Oct 16, 2023

Saturday Citations: Gravitational waves, time travel and the simulated universe hypothesis

Posted by in categories: alien life, computing, mathematics, physics, time travel

This week, researchers proved empirically that life isn’t fair. Also, you’ll notice that, in a superhuman display of restraint, I managed to write a paragraph about the simulated universe hypothesis without once referencing “The Matrix.” (Except for this reference.)

Oh, so a European research team has proven that flipped coins aren’t actually fair? Buddy, life isn’t fair! Do you think the world owes you two equally probable outcomes as established by an axiomatic mathematical formalization? When I was a kid, we didn’t even have coins! We had to roll dice! It took 10 minutes to start a football game! Oh, so a coin is very slightly more likely to land on the same face as its initial position? Quit crying! It’s only a meaningful bias if you flip a coin multiple times!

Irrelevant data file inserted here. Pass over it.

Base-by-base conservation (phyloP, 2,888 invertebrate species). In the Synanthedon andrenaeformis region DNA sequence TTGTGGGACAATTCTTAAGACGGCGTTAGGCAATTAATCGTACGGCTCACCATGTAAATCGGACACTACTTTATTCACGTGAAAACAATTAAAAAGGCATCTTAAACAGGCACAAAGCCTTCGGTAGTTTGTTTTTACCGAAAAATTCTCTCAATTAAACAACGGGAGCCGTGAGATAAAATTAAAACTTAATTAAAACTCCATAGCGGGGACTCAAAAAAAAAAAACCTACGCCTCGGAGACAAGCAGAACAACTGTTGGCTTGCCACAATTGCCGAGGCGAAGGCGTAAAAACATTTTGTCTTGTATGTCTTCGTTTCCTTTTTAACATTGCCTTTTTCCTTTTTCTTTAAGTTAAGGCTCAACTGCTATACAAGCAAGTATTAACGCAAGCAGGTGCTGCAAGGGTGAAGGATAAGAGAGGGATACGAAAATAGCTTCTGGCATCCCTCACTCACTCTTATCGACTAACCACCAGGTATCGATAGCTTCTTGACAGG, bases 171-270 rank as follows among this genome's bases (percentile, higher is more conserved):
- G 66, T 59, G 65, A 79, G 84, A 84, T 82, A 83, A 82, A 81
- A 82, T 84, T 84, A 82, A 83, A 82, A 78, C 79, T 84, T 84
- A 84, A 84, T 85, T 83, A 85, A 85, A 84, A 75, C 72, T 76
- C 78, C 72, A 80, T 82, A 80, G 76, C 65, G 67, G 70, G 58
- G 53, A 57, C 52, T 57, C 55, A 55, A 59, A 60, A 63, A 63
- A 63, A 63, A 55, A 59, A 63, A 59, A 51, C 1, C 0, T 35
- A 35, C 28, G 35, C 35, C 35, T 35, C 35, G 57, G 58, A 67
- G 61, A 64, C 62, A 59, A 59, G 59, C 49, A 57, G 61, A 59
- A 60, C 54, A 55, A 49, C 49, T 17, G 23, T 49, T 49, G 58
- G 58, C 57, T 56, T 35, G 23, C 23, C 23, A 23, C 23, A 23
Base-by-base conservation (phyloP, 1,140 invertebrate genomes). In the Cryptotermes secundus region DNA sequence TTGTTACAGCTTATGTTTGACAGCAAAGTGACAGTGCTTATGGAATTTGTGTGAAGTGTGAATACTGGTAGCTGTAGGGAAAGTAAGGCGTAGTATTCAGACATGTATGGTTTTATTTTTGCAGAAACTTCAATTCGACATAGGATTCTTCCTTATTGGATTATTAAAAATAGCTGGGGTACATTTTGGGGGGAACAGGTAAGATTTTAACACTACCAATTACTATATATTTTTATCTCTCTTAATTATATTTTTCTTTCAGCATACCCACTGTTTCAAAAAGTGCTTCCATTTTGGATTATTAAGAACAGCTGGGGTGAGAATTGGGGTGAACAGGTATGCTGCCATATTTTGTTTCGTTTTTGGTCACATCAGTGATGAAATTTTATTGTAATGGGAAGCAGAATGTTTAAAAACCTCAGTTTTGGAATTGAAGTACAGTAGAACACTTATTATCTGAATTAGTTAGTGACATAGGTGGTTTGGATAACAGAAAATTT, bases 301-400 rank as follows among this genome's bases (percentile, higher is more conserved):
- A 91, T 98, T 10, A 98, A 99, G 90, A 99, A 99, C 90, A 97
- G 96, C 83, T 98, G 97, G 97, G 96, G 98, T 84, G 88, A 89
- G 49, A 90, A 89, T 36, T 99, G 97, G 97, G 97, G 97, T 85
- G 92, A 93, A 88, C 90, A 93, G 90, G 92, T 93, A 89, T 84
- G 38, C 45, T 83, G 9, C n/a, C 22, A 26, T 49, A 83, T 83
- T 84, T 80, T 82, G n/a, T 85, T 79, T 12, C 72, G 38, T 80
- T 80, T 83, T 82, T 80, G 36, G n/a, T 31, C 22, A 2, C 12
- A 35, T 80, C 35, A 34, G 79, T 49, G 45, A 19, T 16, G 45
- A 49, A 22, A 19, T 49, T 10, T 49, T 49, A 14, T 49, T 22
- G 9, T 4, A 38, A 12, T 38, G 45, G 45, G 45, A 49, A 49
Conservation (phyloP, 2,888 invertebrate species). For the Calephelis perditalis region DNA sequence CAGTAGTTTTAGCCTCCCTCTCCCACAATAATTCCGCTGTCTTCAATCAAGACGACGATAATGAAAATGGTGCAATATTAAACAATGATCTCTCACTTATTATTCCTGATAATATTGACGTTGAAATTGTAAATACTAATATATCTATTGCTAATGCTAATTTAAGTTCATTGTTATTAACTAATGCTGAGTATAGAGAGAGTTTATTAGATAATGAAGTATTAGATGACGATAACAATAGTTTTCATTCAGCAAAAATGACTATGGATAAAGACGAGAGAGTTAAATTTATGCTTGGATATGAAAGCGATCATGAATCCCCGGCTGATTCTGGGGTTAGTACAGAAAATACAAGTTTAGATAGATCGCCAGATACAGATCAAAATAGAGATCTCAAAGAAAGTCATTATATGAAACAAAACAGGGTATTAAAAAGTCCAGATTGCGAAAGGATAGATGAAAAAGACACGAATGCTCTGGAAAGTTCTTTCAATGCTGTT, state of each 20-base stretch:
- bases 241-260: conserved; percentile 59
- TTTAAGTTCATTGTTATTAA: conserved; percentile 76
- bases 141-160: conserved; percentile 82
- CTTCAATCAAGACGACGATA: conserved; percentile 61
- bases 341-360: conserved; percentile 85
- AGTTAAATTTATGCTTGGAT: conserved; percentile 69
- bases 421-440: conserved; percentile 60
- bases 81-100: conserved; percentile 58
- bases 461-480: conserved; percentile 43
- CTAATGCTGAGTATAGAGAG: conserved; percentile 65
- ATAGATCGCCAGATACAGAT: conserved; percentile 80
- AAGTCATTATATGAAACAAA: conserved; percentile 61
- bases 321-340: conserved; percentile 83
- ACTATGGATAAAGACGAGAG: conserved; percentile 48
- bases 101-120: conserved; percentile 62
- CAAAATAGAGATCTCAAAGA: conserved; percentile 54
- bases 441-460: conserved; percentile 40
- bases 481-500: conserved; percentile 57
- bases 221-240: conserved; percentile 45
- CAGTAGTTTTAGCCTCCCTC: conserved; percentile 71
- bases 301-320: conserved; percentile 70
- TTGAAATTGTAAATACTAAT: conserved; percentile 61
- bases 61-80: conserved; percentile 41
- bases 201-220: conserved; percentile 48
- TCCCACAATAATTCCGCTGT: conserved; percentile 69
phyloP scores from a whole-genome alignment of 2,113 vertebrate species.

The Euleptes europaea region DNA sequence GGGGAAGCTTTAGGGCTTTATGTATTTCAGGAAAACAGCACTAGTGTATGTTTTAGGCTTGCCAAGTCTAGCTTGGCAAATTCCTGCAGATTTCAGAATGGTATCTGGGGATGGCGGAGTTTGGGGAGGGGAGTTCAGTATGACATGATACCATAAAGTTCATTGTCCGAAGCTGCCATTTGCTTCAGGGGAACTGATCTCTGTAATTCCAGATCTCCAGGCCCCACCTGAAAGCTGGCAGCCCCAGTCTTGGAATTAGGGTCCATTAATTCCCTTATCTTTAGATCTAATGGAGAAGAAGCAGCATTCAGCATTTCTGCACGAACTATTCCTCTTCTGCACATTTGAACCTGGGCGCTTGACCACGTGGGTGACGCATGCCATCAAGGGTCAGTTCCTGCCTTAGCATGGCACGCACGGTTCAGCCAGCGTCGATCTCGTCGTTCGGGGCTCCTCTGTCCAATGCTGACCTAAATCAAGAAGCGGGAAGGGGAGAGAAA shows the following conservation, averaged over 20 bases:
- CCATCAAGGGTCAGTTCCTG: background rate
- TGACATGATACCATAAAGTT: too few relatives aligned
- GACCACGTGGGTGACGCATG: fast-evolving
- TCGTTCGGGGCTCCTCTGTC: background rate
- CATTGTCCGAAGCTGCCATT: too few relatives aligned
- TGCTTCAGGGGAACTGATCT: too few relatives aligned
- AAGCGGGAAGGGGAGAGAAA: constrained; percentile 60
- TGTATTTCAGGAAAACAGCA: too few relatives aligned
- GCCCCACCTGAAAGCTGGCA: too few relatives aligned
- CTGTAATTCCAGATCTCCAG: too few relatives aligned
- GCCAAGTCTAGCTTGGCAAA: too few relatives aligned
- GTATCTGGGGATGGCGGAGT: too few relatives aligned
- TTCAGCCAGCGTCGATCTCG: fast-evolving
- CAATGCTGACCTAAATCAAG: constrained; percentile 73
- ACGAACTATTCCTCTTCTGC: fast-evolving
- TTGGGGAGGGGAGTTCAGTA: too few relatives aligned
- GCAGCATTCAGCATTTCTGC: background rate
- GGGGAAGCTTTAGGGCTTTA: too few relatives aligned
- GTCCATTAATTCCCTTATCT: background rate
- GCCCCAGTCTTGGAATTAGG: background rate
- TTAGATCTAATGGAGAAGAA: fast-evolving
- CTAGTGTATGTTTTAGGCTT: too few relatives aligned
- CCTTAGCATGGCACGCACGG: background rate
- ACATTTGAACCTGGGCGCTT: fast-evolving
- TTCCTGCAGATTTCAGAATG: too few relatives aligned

Applying a recently discovered physical law, a physicist at the University of Portsmouth has contributed to the discussion about whether or not the universe is a simulation. The simulated universe hypothesis proposes that the universe is actually a simulation running on a vastly complex computing substrate and we’re therefore all just NPCs, walking through our animation loops and saying, “Hail, summoner! Conjure me up a warm bed!” and “Do you get to the Cloud District often?”

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